Writings from the Temple III ~ Briony

Briony, who attended her first workshop with the Silent Eye at Lord of the Deep in April, first shared her thoughts with us a little while ago and continued earlier this week. Here she shares a little more of what came to her after the event.

Feminam
‘It is As it is’
The Mystery of the Feminine
You came like a thief in the night, unbeckoned, unwanted. You came with the Truth of your desire, the creator, urged by your Intention, fuelled by Primordia. You changed me. My Unknowingness, my darkness, my mystery became your resting place, your knowledge. I was wounded, changed forever, the unjudging welcoming the Judgement. I gave my passivity, my dormancy away like petals in the breeze, floating through Time and Space. The prostration was complete. I Am Changed. The darkness swells with the burgeoning Light. I shelter from it’s aching brightness. I cover it with the veils of the Eternal Feminam. There it lies, growing in knowing, changing my mystery. I become the
Cosmic Egg, the Unknowing and Knowing combined in the Eternal Dance of Light and Dark.
I Love You
Masculum
I entered, such bewilderment. The agony of innocence, the ecstasy of sense. How am I to fulfil my vow, my promise? How do I bring knowing to unknowing, the knowledge of Death in the Instance of Birth?
Agony and ecstasy are the same, pain and joy, love and hate, force and inertia, attraction and repulsion.
Living the Thought, speaking the Word. The Light blinds, the Darkness envelopes. Both shock our Non-being into Being.
I am that I am

Writings from the Temple II ~ Briony

Briony, who attended her first workshop with the Silent Eye at Lord of the Deep in April, shared her thoughts with us a little while ago. Here she shares the second part of what came to her after the event.

Fire and Ice, fire and ice. Ice in Fire, Fire in Ice. Melting without transforming, dousing without subduing.

Can these forces live in harmony? Knowledge encased, creates the decay of Time, eroding away the fabric of lost worlds. Civilisations stilled, bound by the potent desire to endure, to immortalise.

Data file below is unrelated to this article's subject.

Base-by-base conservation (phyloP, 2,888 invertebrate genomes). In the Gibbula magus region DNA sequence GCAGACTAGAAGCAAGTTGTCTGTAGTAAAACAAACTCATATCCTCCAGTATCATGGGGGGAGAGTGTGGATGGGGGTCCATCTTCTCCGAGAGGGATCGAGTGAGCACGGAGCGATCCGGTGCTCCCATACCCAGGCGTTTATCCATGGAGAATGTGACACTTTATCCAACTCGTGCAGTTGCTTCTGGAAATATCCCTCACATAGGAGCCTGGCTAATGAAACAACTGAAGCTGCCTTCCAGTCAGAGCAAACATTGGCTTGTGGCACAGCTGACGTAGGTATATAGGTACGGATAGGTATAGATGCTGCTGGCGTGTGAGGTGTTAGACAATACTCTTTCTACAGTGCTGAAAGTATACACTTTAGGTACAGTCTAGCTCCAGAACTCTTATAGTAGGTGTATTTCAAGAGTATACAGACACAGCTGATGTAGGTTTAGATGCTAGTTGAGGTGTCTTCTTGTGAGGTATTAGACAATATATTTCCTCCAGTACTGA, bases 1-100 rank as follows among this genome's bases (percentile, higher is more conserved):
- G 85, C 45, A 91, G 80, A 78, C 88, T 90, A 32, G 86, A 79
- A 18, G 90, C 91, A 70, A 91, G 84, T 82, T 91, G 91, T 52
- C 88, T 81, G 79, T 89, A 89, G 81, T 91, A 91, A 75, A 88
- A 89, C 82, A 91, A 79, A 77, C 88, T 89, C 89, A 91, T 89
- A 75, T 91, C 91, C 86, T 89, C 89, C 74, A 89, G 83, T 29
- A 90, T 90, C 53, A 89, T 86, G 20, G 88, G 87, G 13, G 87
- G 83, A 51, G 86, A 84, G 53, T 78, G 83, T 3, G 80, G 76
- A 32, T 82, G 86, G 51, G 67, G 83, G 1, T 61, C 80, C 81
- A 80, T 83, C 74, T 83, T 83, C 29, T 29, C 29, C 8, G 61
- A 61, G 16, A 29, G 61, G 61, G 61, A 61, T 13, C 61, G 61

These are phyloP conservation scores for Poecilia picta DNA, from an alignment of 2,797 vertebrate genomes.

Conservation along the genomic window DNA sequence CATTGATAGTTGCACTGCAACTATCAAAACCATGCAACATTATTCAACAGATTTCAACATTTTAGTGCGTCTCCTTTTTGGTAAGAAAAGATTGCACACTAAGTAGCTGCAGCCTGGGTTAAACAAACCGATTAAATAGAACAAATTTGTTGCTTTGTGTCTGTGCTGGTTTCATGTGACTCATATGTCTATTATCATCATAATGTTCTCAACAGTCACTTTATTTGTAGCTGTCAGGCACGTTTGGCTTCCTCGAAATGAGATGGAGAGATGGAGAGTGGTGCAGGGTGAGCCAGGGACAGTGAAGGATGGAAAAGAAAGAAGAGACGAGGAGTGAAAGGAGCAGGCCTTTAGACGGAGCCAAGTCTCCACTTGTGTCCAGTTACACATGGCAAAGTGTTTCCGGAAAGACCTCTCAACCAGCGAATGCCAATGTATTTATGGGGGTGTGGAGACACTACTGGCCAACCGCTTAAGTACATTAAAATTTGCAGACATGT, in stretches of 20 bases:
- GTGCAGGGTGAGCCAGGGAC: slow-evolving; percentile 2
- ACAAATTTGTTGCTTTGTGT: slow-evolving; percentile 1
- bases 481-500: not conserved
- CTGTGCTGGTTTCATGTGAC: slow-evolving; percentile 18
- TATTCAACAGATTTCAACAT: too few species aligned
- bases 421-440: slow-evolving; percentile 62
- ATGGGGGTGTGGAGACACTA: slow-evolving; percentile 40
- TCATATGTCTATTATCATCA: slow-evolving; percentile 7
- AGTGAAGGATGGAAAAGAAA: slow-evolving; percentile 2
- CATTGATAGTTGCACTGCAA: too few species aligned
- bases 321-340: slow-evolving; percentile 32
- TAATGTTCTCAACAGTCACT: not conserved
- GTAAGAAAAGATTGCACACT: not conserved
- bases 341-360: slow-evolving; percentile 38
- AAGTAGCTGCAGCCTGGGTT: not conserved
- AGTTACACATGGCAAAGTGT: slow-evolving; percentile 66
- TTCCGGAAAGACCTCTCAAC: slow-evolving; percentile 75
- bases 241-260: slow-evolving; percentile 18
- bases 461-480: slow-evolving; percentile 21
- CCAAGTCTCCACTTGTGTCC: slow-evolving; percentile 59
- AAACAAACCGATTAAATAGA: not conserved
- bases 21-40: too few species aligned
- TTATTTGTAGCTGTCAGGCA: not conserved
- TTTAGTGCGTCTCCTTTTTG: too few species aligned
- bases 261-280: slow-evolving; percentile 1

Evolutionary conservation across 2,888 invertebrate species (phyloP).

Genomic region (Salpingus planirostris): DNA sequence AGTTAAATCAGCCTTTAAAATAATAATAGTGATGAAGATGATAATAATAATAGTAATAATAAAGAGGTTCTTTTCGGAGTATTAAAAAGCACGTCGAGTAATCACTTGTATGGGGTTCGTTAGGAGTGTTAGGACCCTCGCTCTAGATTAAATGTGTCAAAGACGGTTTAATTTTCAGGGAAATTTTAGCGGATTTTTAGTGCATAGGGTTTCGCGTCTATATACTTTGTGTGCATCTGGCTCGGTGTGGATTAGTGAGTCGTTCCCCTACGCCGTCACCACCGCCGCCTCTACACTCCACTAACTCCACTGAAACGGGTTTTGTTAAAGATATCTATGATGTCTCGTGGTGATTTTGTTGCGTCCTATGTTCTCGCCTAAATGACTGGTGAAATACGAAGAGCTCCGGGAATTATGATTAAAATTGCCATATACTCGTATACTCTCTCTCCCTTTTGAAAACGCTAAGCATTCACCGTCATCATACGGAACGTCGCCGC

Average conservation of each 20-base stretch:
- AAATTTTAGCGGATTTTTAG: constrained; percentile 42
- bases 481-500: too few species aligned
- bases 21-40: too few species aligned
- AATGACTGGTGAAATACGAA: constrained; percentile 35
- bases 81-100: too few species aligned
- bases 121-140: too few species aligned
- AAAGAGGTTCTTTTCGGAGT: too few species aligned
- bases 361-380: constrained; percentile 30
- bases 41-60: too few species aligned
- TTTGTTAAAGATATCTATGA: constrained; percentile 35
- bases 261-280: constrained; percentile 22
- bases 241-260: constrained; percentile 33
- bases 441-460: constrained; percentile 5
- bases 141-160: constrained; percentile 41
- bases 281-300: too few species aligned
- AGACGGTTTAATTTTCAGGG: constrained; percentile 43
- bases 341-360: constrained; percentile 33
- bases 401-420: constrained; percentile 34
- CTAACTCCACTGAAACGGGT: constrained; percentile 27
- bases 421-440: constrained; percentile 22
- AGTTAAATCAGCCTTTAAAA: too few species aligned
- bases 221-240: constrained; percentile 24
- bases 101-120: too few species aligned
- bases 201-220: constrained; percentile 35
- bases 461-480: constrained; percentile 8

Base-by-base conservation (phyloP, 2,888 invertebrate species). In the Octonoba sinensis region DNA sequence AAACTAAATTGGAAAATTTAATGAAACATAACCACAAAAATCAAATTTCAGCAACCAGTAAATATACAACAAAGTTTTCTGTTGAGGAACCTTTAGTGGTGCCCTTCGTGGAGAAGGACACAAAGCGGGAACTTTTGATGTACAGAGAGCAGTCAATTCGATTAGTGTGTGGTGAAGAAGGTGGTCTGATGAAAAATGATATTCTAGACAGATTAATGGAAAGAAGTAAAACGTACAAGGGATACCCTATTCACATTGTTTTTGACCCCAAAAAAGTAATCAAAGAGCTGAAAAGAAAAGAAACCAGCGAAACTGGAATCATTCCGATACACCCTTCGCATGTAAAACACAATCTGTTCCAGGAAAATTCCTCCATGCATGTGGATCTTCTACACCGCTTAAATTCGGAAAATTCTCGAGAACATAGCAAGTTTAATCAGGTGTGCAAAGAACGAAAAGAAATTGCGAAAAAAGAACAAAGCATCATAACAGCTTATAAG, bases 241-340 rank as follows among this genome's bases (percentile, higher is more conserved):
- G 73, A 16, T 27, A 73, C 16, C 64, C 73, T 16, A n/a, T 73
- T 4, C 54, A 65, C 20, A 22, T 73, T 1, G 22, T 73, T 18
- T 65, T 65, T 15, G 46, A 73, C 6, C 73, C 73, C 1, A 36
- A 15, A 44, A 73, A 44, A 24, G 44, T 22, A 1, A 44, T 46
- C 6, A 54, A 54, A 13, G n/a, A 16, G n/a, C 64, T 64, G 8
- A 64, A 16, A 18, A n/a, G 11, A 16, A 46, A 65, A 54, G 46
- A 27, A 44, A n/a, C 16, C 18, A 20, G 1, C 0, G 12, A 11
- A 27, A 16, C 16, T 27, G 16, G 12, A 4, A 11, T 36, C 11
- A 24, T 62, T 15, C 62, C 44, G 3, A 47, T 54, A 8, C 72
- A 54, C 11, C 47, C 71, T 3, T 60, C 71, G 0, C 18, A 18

We watched the Accession. We listened to the cries of torment, of victory, of the vanquished.

We acted.

The Golem was created, born of Earth, filled with Divine Fire. Such beauty, such harmony! Trust incarnate, knowing no fear, living each solar cycle, each lunar cycle, each planetary movement, obeyed, trusted.

KA incarnate, AMMA flows with you, around you. My child be blessed! The Golem lives, forged in the womb of Earth, suckled by her beasts, given life by the astral fire of the Divine. Born of Earth, innocent of the Descent, no diadem of thorns crowns his brow, he lives, he breathes, the purity of life evidenced as untarnished love.

She came, her mystery entered his consciousness, he was awakened. KAMA IABBA. And so it began.

He knew himself, herself, they danced, she unveiled her mysteries, he learned her magic. The fire flowed with the water. The Child of Earth became Man.

Lord of the Deep, Into the Deep part 2 ~Willow Willers

Willow continues sharing her experiences at the Lord of the Deep weekend…

Urshanabi leads Gilgamesh to the Deep Underworld. And so for nine hours Gilgamesh has to out run the sun.
And he does out run the sun, though how I do not know.

Continued

After nine exhausting hours with the sun hot on his heels Gilgamesh emerges from the underworld into the garden of the Gods.

The garden is a place that even, the mighty King of Uruk has never seen the like of. He was dazzled by trees and plants that have flowers and blossom of precious and semi precious stones and gems. It was quite amazing.

Then Gilgamesh is confronted by an ordinary man, Utanpishtim. The king of Uruk is surprised he was expecting a God that he would have to fight.

Weaponless Gilgamesh has to talk to Utanpishtim who asks him why he looks so tired and wan. Gilgamesh tells him how he has spent his last nine hours outrunning the sun. He also tells of the loss of his dear brother Enkidu and how he King of Girt – Walled – Uruk wants Immortality for himself and his people .

Utanpishtim says he has wasted his time venturing to these shores and all he has done is bring himself one day closer to death.

You can run but you cannot hide

Death reachs across the divide.

 

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Lord of the Deep: In to The Deep. ~ Willow Willers

Willow continues sharing her journey with the recent Lord of the Deep weekend:

After we had returned from ancient Sumeria that Saturday night we all, everyone of us, got changed and fought the biblical weather the thankfully short distance up the hill to the local pub.

We all deserved a break, I was there, just behind the lense. The cosy warmth in the bar was matched by the warmth of these beautiful people who had been traveling along the same path with me. This was every bit as important as a learning curve as the entire workshop itself. Different but just as important.

*******

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Lord of the Deep . The Bull of Heaven. ~ Willow Willers

Willow continues her tale of her journey through the story of Gilgamesh at the recent Lord of the Deep workshop weekend:

 

Broken

Unwashed, unkingly

The mighty ego returns

To the city and temple

Unrecognised.

Ritual Four

Again I process into the temple, again it’s a huge leap through time and space.

Gilgamesh distraught at losing his brother finds himself outside the Temple of Ishtar.

Shamhat is there and full of vengeance she mocks him. Calling to him to take her and make her his own.